Now that we’ve entered (virtual) commencement season, college and university leaders are shifting their gaze from the emergency responses needed for spring terms toward big questions about the fall. While many observers are skeptical that any institution can safely resume either face-to-face instruction or campus activities without dramatic changes to our current pandemic landscape (rates of new cases and hospitalizations, availability and reliability of testing resources, and contact tracing capacity in particular), presidents are now boldly announcing plans to re-open their campuses by late August—or earlier.
In fact, according to the Chronicle of Higher Education’s mid-May tally, 68% of institutional announcements regarding the Fall academic term express confidence that face-to-face instruction will resume. Only 10% are planning for a primarily online term.
Behind these pronouncements lie thousands of incredibly busy taskforces scrambling to resolve this tension—we know our constituents are hungry for a clear indication about the fall, and for many, our ability to repopulate campus translates to our very financial sustainability. Room and board income, for example, accounts for 40-60% of total student revenues at most institutions.
Here at EAB, we’ve spoken with over 100 provosts over the last 6 weeks to learn what they’re struggling with, how they’re communicating to faculty, staff, and students, and what progress they’ve made in planning for the fall. Below are some of the themes that have emerged:
Decision on fall residential opening largely dependent on institutional segment
Last week, Chancellor Timothy White of the California State University (CSU) System announced that their 23 campuses (which serve nearly 500,000 students in total) will take a ‘primarily virtual’ approach to fall. Simmons University announced a virtual curriculum, buttressed by their partnership with online program management firm 2U. A number of others, including Purdue University, Radford University, and Northeastern University, have announced their intention for a full, physical campus opening—including many aspects of the traditional campus experience.
What’s driving the divergence in plans?
Public institutions serving mostly commuter populations at low cost are much less likely to suffer blowback from early signals that the on-campus experience may be limited.
Institutions with more demand than space (like many CSU campuses) can afford a decline in yield, and have historically benefitted from the capacity ‘release valve’ afforded by virtual, flexible instructional models. Those institutions struggling to meet their incoming class targets and with more capacity than demand are racing to reassure students that their full value proposition will be on offer by this fall.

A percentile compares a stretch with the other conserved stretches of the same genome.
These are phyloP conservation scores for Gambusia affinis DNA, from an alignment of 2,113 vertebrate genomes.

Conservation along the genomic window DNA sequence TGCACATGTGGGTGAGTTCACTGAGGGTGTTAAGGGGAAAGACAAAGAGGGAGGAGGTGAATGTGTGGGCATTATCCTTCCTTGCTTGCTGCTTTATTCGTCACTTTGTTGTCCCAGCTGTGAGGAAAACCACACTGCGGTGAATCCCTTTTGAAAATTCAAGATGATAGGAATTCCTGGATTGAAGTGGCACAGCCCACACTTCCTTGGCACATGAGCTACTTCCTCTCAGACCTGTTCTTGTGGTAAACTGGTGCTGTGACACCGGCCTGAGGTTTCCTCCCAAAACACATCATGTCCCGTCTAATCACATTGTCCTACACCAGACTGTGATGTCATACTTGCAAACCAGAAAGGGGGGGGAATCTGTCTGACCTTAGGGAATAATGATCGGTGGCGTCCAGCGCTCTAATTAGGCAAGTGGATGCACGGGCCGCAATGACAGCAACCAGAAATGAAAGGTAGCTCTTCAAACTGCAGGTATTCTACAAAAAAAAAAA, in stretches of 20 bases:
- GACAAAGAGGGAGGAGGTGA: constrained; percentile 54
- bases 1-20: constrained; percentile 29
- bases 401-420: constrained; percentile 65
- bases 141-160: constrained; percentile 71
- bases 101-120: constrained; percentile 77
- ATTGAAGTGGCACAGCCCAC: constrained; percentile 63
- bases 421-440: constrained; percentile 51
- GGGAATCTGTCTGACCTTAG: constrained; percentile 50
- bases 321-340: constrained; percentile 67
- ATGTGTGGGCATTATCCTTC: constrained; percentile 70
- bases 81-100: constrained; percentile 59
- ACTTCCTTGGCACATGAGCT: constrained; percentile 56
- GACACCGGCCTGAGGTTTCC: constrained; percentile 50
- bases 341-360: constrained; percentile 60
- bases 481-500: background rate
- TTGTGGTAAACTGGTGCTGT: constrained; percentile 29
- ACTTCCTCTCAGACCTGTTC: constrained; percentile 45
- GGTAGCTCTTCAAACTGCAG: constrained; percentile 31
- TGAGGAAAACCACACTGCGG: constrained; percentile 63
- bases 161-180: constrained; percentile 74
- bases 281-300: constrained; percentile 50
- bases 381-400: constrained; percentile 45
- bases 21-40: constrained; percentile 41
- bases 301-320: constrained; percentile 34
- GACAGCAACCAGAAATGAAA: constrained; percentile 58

Those with existing investments in virtual course delivery, flexible scheduling, and remote student support are much better positioned to opt for a primarily-virtual fall. For many small, residential privates, provosts are rightly concerned about the cost of developing a new, high-quality online course catalog in time for a fall debut.
Given the costs already incurred during the Spring term (fee refunds, cleaning and operational expenses) and impending revenue shortfalls, many institutions need to maximize their largest sources of revenue this fall in order to stay afloat. The earlier students, parents, faculty, and staff are assured your campus will return to operating status, the easier it will be to collect those revenues. Of course, those assurances bring with them significant risks—what happens when an outbreak is traced to one of your newly-reopened residence halls?
Institutions with medical schools, academic medical centers, extensive onsite public health capacity, or significant local health resources are at a clear advantage for signaling confidence to the market about the availability of PPE, testing, and adequate response capabilities.
Ultimately, it’s important to see past the rhetoric in any “opening for business” announcements. If the average university is able to have 20% of its student, faculty, and staff population on campus this fall, both the “mostly virtual” and “planning to have F2F instruction” pronouncements will be correct. The challenge lies in safely designing a campus experience for even a small cohort of students.
Logistics of hybrid term dominating campus taskforce discussions
When asked what worries them most about the fall, provosts in our virtual roundtable meetings placed the logistics of preparing for an uncertain term structure at the top of their list—ahead of budget cuts, enrollment declines, student retention, and health & safety risks.
As institutions shift from whether they’ll announce an intention to open to how, when, and to whom they’ll open (and under what conditions) – the variables at play expend into the thousands. Many plan to gradually reopen, pairing a number of pandemic prevalence risk indicators with an internal prioritization of the lowest-risk and highest-need populations and activities. If, for example, local case rates are low and steadily declining, local health care facilities have adequate non-crisis capacity, and states have provided extensive PPE and testing resources, many hope to open single or even double-residency dorm units to first year students with a regular regime of testing and careful sanitation.